The Deadly Reason Why Nuclear Missile Submarines Are Called "Boomers"

Sebastien Roblin

Key Point: Boomers carry nuclear ballistic missiles that can travel vast distances to lay waste to enemy cities. They could kill millions and are the backbone of several countries' deterrence strategies.

Nine years after the atomic bombings of Hiroshima and Nagasaki, Ishirō Honda’s Godzilla depicted a monster awakened from the depths of the ocean to wreak havoc on Japanese cities. A giant fire-breathing reptile, however, was less horrifying than what was to come. In less than a decade’s time, there would be dozens of real undersea beasts capable of destroying multiple cities at a time. I’m referring, of course, to ballistic-missile submarines, or “boomers” in U.S. Navy parlance.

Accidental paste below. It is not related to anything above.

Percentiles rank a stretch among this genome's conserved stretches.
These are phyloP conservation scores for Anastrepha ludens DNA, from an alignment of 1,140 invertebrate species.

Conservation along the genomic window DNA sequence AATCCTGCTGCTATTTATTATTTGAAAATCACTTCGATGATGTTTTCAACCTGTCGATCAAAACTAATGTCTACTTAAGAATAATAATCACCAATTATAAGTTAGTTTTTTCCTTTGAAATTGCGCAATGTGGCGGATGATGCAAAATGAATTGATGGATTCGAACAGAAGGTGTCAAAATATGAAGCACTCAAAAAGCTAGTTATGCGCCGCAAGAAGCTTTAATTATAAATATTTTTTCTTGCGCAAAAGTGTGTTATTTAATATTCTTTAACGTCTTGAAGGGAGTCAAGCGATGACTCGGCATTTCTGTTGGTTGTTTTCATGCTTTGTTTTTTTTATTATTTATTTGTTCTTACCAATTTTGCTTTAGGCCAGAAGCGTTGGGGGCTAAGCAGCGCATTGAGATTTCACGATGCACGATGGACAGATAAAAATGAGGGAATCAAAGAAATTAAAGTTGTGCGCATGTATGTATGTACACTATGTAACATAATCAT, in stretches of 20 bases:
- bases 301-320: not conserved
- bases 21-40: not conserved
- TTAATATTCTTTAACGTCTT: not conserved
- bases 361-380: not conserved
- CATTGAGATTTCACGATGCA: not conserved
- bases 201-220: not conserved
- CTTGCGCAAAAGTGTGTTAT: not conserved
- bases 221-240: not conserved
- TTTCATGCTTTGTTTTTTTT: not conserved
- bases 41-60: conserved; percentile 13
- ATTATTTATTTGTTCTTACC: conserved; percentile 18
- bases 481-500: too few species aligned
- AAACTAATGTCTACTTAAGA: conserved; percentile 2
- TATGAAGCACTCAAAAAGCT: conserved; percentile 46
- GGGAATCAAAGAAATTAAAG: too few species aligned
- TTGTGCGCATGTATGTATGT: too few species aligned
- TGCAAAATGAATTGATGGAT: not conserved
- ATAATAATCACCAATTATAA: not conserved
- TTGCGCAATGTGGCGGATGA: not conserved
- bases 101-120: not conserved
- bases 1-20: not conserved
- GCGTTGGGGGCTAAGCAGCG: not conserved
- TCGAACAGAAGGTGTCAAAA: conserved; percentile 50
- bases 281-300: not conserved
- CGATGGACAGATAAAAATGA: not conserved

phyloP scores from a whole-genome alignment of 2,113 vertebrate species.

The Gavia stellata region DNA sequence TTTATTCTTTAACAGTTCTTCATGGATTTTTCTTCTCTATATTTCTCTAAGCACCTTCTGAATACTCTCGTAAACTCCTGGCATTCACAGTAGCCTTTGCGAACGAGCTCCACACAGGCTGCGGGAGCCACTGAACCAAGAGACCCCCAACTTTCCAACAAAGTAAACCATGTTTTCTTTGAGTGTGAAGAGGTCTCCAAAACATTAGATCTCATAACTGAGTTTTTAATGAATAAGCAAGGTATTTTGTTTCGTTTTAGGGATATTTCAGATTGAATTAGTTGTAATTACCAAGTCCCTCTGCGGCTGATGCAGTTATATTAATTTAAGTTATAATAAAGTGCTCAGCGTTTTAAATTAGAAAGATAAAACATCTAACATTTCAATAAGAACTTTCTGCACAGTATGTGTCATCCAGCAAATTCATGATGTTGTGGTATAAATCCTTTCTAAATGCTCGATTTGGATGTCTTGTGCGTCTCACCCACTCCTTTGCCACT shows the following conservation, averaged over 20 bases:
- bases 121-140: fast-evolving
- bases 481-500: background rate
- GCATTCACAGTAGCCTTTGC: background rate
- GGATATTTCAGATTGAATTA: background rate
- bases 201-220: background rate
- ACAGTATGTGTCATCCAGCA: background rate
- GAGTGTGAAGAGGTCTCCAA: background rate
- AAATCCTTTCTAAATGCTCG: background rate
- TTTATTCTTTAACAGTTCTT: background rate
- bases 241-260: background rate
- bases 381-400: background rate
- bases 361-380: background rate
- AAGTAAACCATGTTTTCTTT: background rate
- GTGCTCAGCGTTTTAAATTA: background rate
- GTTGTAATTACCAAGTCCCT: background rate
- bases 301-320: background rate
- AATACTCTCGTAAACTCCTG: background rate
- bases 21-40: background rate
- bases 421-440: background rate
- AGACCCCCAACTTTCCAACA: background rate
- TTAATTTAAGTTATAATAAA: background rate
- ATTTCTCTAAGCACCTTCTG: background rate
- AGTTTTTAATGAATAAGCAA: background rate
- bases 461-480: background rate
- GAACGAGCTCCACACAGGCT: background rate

The most deadly of the real-life kaiju prowling the oceans today are the fourteen Ohio-class ballistic-missile submarines, which carry upwards of half of the United States’ nuclear arsenal onboard.

If you do the math, the Ohio-class boats may be the most destructive weapon system created by humankind. Each of the 170-meter-long vessels can carry twenty-four Trident II submarine-launched ballistic missiles (SLBMs) which can be fired from underwater to strike at targets more than seven thousand miles away depending on the load.

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